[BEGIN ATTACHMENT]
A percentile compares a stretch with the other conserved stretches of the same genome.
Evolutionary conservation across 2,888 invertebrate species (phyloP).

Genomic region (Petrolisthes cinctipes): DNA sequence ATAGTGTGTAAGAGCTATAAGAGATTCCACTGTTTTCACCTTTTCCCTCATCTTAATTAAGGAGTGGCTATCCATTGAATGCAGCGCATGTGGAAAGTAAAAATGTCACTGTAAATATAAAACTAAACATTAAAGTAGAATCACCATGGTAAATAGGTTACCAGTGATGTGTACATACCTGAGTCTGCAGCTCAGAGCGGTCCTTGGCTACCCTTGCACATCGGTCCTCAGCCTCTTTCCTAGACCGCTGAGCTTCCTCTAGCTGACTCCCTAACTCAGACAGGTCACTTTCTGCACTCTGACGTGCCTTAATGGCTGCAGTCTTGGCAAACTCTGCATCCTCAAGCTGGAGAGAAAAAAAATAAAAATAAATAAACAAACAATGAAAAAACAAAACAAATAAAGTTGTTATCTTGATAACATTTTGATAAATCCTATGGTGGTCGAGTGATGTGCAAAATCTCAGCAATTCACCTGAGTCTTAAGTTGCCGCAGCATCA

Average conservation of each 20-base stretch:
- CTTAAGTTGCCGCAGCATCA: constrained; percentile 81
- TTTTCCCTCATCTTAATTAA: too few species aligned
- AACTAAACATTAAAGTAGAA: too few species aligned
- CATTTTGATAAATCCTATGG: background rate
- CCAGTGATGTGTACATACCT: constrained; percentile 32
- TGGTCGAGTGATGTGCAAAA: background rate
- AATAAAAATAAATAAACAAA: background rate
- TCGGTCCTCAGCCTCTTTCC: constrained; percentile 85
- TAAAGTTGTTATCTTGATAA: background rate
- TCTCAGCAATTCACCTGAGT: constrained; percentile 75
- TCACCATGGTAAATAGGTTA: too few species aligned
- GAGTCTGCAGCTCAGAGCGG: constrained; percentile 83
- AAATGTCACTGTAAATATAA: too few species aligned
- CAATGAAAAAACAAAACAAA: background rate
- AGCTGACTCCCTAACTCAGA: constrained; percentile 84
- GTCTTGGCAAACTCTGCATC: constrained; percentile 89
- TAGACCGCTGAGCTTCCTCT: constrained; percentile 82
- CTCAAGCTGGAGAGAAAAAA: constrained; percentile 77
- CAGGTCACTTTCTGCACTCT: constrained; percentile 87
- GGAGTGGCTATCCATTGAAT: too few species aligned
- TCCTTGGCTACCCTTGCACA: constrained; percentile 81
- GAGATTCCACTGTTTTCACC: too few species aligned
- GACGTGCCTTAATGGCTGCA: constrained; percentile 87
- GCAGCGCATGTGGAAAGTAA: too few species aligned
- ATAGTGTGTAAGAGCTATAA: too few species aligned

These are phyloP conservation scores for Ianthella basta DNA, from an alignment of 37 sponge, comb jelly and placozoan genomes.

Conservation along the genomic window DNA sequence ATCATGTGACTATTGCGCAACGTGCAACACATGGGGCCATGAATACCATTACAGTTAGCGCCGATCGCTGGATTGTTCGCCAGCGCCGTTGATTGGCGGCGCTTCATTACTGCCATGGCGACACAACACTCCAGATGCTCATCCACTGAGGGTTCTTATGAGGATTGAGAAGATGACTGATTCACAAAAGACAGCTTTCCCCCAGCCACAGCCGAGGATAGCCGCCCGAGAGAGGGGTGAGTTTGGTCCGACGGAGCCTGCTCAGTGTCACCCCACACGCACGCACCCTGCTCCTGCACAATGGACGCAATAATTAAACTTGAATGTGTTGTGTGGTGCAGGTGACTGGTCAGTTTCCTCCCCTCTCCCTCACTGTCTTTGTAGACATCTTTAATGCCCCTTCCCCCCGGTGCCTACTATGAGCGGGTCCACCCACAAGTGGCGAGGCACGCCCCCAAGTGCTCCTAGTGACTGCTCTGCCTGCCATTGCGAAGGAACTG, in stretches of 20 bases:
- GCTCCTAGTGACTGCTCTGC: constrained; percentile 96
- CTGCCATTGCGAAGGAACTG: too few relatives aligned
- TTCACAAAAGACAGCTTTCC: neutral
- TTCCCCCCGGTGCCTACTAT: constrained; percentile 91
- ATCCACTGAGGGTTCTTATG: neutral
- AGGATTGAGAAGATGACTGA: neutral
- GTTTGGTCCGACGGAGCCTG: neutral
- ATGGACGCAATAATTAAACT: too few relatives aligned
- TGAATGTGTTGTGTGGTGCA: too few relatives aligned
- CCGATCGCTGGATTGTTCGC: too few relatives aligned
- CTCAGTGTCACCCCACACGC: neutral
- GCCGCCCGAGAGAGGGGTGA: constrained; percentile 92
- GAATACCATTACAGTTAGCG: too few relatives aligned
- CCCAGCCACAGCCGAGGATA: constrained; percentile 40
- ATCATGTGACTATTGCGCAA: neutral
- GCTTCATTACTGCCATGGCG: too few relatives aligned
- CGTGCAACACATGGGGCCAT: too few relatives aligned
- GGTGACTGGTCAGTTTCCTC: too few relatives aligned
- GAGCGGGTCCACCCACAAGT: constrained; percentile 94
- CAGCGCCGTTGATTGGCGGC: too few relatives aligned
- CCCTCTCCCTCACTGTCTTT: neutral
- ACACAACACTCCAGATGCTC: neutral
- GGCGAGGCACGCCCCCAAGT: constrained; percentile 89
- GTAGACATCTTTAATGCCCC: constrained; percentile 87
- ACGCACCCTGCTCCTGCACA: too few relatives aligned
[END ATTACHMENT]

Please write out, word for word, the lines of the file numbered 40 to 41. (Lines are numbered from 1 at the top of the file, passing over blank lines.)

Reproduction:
- TGAATGTGTTGTGTGGTGCA: too few relatives aligned
- CCGATCGCTGGATTGTTCGC: too few relatives aligned